The mean MMSE scores for men and women were 25.15 ± 5.56 and 24.26 ± 5.68, respectively (p = 0.009). After adjustments, in women low fruit and vegetable intake (≤ 4 servings/day) was independently associated with the lowest MMSE scores. No associations were found in men. Additionally, women’s mean MMSE scores increased as their daily frequency of fruit and vegetable intake increased (p = 0.001).


Women with low fruit and vegetable intake according to the World Health Organization (WHO) have lower cognition scores. Regular intake of fruits, vegetables, and fish in exchange of fatty meats may be a viable public policy strategy to preserve cognition in aging.


In Brazil the aging population is rapidly expanding driven by increased longevity.[1] Events associated with cognition are among the challenges of this development since even healthy aging is associated with loss of cognitive capacity stemming from functional and structural changes.[2] Loss of cognitive capacity is of concern because it impacts the independence, autonomy, and quality of life of these individuals.[3,4] Additionally, they can increase health care demands and costs[5] in Brazil’s welfare system and social assistance programs.[6] Thus, monitoring and understanding cognition determinants are critical because they can guide public policies that help to preserve cognitive capacity.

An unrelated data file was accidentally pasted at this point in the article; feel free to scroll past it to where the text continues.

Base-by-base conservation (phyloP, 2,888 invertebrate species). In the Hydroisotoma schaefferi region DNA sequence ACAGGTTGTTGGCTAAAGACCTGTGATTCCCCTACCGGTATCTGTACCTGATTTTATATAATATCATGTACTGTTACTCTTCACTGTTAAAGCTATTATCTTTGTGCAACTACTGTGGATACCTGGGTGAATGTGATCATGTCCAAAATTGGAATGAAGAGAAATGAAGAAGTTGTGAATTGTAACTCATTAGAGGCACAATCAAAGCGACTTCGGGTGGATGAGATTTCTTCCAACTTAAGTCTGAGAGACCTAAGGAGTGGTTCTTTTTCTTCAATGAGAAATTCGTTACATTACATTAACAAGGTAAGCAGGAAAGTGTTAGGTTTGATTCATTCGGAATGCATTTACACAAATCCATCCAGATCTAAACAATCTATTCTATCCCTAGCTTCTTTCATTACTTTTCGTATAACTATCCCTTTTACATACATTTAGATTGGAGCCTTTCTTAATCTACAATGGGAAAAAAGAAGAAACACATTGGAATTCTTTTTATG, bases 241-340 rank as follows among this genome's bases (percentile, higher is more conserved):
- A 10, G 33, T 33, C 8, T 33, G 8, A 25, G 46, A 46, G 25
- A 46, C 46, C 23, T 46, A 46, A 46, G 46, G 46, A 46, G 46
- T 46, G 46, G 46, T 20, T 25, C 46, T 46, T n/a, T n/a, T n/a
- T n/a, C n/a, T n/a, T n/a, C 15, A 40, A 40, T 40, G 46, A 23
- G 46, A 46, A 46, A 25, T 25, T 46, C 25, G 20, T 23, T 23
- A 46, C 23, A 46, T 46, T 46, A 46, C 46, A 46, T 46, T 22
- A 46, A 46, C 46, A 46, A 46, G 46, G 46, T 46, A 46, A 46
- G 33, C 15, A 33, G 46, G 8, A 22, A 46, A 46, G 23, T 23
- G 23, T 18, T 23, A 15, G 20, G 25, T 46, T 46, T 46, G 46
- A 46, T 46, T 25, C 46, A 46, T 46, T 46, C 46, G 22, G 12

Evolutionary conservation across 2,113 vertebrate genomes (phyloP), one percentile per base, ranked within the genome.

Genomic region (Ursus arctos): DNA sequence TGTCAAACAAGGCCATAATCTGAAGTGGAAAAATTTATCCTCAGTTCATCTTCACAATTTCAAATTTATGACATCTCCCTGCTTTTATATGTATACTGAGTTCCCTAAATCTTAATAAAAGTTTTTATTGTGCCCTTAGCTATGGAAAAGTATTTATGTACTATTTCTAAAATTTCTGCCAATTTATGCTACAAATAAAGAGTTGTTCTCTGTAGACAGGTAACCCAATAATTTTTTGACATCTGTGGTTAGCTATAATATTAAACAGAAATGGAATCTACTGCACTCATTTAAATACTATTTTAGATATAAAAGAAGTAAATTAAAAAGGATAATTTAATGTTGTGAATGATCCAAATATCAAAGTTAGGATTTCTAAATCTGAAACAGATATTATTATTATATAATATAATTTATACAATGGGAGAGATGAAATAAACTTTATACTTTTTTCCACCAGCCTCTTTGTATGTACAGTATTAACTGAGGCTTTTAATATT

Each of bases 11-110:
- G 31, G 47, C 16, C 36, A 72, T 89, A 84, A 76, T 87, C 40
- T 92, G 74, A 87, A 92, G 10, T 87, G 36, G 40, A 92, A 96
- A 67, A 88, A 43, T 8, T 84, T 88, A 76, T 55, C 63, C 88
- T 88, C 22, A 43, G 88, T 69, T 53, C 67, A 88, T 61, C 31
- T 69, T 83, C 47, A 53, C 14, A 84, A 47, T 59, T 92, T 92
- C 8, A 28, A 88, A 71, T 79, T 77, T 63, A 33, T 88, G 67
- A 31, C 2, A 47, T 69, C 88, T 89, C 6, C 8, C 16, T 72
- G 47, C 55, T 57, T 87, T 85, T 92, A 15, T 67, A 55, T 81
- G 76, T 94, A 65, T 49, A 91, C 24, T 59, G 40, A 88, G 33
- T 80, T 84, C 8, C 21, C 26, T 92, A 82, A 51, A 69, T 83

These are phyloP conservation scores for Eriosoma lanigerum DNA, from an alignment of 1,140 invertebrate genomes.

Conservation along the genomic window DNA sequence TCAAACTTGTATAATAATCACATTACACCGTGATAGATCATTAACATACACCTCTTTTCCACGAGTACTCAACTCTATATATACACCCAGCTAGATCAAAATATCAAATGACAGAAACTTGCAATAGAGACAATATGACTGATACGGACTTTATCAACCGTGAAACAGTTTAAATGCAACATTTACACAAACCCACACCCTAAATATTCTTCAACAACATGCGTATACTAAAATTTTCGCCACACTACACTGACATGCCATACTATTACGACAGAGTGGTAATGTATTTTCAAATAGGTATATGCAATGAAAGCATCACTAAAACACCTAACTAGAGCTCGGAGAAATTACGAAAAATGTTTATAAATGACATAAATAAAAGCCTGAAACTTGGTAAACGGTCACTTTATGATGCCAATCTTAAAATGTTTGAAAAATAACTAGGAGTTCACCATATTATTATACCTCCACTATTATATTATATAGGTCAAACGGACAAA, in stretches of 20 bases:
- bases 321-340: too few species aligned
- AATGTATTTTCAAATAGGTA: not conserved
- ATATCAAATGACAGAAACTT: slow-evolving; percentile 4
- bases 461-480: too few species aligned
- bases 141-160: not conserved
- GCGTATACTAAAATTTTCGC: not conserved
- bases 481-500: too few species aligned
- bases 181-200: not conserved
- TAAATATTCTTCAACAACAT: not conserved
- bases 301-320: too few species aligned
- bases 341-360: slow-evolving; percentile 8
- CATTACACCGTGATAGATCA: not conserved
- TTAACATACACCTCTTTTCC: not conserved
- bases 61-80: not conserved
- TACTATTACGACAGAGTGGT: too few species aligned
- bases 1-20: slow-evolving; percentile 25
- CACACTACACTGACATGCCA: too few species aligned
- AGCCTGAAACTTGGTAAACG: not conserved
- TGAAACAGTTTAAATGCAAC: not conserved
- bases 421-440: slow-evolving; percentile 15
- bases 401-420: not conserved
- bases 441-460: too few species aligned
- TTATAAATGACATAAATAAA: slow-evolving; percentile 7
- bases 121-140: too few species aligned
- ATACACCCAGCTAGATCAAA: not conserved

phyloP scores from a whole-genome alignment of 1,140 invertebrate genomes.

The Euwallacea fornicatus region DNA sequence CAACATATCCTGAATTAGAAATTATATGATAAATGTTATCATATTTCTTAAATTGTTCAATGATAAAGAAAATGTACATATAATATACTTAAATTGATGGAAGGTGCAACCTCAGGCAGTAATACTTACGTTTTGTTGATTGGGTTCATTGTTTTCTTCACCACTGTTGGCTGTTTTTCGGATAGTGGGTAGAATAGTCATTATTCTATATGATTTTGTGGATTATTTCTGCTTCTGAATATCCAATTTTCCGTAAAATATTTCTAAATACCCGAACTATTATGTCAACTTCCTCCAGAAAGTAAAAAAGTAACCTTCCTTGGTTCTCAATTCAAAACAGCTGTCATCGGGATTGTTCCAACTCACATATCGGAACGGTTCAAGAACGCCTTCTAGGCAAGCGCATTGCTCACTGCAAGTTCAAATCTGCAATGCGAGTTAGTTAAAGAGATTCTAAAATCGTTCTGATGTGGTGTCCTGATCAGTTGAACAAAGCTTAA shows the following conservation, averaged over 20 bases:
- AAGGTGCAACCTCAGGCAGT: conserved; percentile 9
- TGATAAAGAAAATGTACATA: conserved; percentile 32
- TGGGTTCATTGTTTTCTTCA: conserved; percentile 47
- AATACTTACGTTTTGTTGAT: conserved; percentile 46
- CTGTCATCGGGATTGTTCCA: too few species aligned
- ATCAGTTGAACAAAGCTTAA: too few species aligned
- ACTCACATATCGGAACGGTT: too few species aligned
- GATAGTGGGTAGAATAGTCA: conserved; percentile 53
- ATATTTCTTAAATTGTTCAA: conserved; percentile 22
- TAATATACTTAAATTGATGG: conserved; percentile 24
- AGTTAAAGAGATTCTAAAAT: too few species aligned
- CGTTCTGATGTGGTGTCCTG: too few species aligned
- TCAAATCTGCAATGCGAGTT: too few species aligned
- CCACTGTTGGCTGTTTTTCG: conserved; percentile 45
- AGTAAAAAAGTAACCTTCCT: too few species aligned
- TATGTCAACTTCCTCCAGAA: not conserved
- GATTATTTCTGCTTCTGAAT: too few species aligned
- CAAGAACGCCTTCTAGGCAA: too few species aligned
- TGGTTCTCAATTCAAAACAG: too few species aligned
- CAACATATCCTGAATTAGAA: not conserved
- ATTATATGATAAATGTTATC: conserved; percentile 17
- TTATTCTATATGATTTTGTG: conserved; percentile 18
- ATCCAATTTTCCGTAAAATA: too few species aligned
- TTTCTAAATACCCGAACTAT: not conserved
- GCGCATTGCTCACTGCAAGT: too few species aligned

Age is the main determinant of cognition.[4,7] However, gender[8,9,10,11] and exposure to different environmental factors, such as lower education levels and income, physical inactivity, depression symptoms, and lifelong dietary habits, may also have important implications.[8,12] Regular intake of fruits, vegetables, and fish has been reported to be protective for cognition.[13,14] The positive effect is attributed to the presence of nutrients, antioxidants, and bioactive compounds like vitamins E and C, carotenoids, and flavonoids in fruits and vegetables[15,16] and polyunsaturated fatty acids (ω3) in fish.[17] In contrast, fatty meats, sources of saturated fatty acids, have a negative impact on cognitive health.[18]